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Re: Current in the Coil -

Original poster: "Ed Phillips by way of Terry Fritz <twftesla-at-qwest-dot-net>" <evp-at-pacbell-dot-net>

Tesla list wrote:
> Original poster: "David Thomson by way of Terry Fritz
<twftesla-at-qwest-dot-net>" <dave-at-volantis-dot-org>
> Thanks Ed.  So having the peak current in the primary known, and assuming
> that I have a 1:40 primary to secondary wire length ratio, do I ballpark
> calculate the secondary peak current as 1/40th of the primary?
> Dave

	Not that simple.  The determining factor is the ratio of secondary
inductance to primary inductance, or the ratio of secondary capacitance
to primary capacitance.  The inductance varies as the square of the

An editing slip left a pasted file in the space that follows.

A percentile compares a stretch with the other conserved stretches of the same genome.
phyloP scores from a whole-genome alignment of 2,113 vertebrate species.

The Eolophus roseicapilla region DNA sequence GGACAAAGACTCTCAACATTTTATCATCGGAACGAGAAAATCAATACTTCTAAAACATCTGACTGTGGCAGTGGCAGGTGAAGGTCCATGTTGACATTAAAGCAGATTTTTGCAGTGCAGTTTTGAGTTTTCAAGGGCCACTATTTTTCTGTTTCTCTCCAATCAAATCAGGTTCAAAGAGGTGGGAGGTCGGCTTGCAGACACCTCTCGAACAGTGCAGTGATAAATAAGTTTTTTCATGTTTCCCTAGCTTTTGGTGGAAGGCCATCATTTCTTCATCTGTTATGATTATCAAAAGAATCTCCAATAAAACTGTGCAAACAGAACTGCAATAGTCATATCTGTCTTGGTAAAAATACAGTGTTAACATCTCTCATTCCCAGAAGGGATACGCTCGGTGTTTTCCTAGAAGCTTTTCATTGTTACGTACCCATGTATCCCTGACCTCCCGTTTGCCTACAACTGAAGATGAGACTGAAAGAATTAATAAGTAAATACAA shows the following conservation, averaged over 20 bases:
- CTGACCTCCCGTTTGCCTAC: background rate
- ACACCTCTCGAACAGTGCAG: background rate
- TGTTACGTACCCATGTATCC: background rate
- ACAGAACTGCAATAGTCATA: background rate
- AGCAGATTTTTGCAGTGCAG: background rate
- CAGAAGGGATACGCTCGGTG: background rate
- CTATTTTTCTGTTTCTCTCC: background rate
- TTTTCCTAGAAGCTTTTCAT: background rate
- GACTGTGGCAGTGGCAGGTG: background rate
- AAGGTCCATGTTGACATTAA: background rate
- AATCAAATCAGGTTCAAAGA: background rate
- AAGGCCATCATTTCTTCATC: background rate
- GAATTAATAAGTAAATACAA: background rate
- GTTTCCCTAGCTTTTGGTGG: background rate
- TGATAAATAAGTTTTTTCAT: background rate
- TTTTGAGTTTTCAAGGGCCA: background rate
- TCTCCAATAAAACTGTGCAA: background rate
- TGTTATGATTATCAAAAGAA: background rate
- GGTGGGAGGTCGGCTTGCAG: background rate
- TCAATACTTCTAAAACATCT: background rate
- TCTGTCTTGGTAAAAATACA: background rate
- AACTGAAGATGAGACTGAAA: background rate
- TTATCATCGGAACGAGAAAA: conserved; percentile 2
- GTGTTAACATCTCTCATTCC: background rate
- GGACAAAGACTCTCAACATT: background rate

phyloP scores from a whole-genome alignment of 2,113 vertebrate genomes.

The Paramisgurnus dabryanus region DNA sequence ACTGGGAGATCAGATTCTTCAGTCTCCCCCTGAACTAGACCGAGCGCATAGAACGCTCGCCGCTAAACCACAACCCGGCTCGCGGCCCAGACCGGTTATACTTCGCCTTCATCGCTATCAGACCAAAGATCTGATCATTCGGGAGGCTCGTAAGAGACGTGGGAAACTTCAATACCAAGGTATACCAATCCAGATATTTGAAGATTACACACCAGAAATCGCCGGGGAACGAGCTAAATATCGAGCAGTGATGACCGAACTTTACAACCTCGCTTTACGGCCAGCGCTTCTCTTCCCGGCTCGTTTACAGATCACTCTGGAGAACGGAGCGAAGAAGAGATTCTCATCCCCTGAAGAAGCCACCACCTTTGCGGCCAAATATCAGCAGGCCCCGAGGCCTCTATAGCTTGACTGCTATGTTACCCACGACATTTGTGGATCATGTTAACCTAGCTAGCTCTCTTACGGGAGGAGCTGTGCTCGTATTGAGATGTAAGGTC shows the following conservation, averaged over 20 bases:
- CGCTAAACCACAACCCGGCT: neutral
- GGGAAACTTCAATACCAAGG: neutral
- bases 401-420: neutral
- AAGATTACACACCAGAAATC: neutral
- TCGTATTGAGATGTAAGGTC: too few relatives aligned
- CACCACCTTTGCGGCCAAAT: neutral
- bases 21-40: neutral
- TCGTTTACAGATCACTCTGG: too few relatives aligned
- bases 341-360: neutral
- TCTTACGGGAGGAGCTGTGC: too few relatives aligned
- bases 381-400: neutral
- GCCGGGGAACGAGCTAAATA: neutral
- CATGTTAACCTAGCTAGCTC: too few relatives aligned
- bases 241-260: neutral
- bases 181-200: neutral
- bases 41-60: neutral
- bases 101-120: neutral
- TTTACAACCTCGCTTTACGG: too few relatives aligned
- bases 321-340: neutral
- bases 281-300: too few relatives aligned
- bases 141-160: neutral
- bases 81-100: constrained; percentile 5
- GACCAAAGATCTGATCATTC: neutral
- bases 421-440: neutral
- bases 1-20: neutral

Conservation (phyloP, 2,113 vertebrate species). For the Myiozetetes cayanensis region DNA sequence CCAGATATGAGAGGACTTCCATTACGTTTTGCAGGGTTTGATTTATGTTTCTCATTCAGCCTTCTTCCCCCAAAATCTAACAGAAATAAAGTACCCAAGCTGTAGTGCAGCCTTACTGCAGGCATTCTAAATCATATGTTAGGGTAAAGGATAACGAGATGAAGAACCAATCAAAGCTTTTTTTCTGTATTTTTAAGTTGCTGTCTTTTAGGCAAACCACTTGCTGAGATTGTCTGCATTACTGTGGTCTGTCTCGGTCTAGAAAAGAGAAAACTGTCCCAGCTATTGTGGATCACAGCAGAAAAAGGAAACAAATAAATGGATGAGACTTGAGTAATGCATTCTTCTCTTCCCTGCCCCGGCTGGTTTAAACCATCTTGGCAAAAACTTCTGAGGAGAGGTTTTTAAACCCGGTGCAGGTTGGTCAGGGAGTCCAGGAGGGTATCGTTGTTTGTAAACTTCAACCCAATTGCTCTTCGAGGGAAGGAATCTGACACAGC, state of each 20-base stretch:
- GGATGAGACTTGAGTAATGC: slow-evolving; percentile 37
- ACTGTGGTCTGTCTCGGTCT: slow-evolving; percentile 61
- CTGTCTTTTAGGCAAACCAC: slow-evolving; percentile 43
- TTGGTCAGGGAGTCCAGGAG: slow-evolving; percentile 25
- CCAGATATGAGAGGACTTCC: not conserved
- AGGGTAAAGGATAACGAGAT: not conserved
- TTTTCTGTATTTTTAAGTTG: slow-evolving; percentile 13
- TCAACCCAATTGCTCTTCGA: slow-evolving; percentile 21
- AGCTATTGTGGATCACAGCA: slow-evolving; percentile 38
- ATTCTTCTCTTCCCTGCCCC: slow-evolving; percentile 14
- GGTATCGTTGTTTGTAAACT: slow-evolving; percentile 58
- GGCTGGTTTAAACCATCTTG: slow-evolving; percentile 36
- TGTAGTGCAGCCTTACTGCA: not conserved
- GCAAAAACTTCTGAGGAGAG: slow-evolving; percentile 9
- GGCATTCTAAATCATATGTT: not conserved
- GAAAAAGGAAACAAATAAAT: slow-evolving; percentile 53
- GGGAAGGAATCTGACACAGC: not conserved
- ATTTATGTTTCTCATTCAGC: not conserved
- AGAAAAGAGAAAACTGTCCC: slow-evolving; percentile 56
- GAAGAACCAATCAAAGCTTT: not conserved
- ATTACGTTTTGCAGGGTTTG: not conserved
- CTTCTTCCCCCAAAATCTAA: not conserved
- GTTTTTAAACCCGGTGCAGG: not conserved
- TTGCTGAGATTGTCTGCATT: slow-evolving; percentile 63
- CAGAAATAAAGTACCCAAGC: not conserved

number of turns plus some geometric factors, so no simple ratio using
wire lengths would work unless the primary and secondary had the same
size and shape.  In that case the ratio would be as you state.  I find
it easier to think in terms of primary and secondary capacitance.  If
there is 100% energy transfer from the primary capacitor to the
secondary capacitor, the ratio of secondary current to primary current
is sqrt(Cs/Cp).  Since Lp x Cp = Ls x Cs, the current ratio is also
sqrt(Lp/Ls).  Normal practice is pick a primary capacitor, build the
secondary and add some top loading, and then to select a primary
inductance for resonance.  It's much easier to adjust the number of
turns on the primary than to fix the number of turns and fiddle with the